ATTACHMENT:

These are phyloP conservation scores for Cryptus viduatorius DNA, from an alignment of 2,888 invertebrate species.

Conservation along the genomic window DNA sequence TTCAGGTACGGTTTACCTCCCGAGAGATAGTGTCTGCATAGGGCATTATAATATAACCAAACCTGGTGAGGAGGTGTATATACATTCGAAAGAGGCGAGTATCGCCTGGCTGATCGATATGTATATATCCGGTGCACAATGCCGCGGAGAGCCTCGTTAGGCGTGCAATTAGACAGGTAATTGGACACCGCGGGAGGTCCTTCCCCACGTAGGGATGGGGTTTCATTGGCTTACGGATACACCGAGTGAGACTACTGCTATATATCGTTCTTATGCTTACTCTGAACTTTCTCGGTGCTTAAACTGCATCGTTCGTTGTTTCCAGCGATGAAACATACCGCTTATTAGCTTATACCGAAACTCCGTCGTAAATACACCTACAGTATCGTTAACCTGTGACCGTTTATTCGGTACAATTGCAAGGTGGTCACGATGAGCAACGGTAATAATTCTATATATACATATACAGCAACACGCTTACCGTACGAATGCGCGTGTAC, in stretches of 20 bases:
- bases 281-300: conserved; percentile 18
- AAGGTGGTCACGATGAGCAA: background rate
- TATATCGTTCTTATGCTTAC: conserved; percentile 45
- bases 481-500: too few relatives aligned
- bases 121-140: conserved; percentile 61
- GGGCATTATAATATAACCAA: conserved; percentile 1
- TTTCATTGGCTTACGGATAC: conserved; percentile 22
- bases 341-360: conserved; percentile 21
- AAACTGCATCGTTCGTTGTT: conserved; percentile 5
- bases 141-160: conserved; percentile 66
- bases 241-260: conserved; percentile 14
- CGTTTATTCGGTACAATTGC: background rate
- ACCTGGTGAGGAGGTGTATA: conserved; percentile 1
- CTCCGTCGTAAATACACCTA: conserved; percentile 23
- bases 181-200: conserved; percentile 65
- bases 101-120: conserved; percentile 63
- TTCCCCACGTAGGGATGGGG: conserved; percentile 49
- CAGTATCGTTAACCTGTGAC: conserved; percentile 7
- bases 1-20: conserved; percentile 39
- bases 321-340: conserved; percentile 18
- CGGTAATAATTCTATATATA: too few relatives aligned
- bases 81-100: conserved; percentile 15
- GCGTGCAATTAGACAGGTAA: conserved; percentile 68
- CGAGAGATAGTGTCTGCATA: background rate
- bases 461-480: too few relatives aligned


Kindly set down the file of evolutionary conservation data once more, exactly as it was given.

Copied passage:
These are phyloP conservation scores for Cryptus viduatorius DNA, from an alignment of 2,888 invertebrate species.

Conservation along the genomic window DNA sequence TTCAGGTACGGTTTACCTCCCGAGAGATAGTGTCTGCATAGGGCATTATAATATAACCAAACCTGGTGAGGAGGTGTATATACATTCGAAAGAGGCGAGTATCGCCTGGCTGATCGATATGTATATATCCGGTGCACAATGCCGCGGAGAGCCTCGTTAGGCGTGCAATTAGACAGGTAATTGGACACCGCGGGAGGTCCTTCCCCACGTAGGGATGGGGTTTCATTGGCTTACGGATACACCGAGTGAGACTACTGCTATATATCGTTCTTATGCTTACTCTGAACTTTCTCGGTGCTTAAACTGCATCGTTCGTTGTTTCCAGCGATGAAACATACCGCTTATTAGCTTATACCGAAACTCCGTCGTAAATACACCTACAGTATCGTTAACCTGTGACCGTTTATTCGGTACAATTGCAAGGTGGTCACGATGAGCAACGGTAATAATTCTATATATACATATACAGCAACACGCTTACCGTACGAATGCGCGTGTAC, in stretches of 20 bases:
- bases 281-300: conserved; percentile 18
- AAGGTGGTCACGATGAGCAA: background rate
- TATATCGTTCTTATGCTTAC: conserved; percentile 45
- bases 481-500: too few relatives aligned
- bases 121-140: conserved; percentile 61
- GGGCATTATAATATAACCAA: conserved; percentile 1
- TTTCATTGGCTTACGGATAC: conserved; percentile 22
- bases 341-360: conserved; percentile 21
- AAACTGCATCGTTCGTTGTT: conserved; percentile 5
- bases 141-160: conserved; percentile 66
- bases 241-260: conserved; percentile 14
- CGTTTATTCGGTACAATTGC: background rate
- ACCTGGTGAGGAGGTGTATA: conserved; percentile 1
- CTCCGTCGTAAATACACCTA: conserved; percentile 23
- bases 181-200: conserved; percentile 65
- bases 101-120: conserved; percentile 63
- TTCCCCACGTAGGGATGGGG: conserved; percentile 49
- CAGTATCGTTAACCTGTGAC: conserved; percentile 7
- bases 1-20: conserved; percentile 39
- bases 321-340: conserved; percentile 18
- CGGTAATAATTCTATATATA: too few relatives aligned
- bases 81-100: conserved; percentile 15
- GCGTGCAATTAGACAGGTAA: conserved; percentile 68
- CGAGAGATAGTGTCTGCATA: background rate
- bases 461-480: too few relatives aligned